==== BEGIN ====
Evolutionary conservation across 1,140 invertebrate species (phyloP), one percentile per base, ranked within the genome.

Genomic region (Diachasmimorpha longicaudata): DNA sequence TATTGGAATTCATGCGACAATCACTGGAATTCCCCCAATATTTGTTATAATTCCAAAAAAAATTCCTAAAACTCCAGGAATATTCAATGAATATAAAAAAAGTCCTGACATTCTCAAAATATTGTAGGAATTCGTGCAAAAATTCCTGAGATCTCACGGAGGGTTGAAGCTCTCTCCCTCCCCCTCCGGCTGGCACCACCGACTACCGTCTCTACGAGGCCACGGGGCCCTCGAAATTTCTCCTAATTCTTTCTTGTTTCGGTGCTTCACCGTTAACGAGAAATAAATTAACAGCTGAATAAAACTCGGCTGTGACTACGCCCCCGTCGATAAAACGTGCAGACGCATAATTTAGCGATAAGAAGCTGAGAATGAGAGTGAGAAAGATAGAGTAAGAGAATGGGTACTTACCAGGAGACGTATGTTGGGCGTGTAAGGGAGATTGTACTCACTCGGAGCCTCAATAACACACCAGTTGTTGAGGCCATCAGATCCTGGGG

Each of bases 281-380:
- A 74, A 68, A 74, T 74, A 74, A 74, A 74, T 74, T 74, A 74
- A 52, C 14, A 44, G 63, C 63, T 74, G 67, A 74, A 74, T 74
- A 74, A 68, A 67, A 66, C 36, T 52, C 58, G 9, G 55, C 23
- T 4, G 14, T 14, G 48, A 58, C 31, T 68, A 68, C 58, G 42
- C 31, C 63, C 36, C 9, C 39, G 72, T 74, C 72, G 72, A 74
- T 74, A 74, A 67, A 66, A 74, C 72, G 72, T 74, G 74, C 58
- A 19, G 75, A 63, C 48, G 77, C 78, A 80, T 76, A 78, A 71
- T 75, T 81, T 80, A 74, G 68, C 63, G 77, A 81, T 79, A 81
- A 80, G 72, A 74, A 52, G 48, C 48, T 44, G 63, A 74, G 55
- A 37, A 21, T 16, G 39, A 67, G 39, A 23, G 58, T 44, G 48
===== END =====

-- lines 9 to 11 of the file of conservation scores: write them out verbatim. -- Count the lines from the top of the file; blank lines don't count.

- T 74, A 74, A 67, A 66, A 74, C 72, G 72, T 74, G 74, C 58
- A 19, G 75, A 63, C 48, G 77, C 78, A 80, T 76, A 78, A 71
- T 75, T 81, T 80, A 74, G 68, C 63, G 77, A 81, T 79, A 81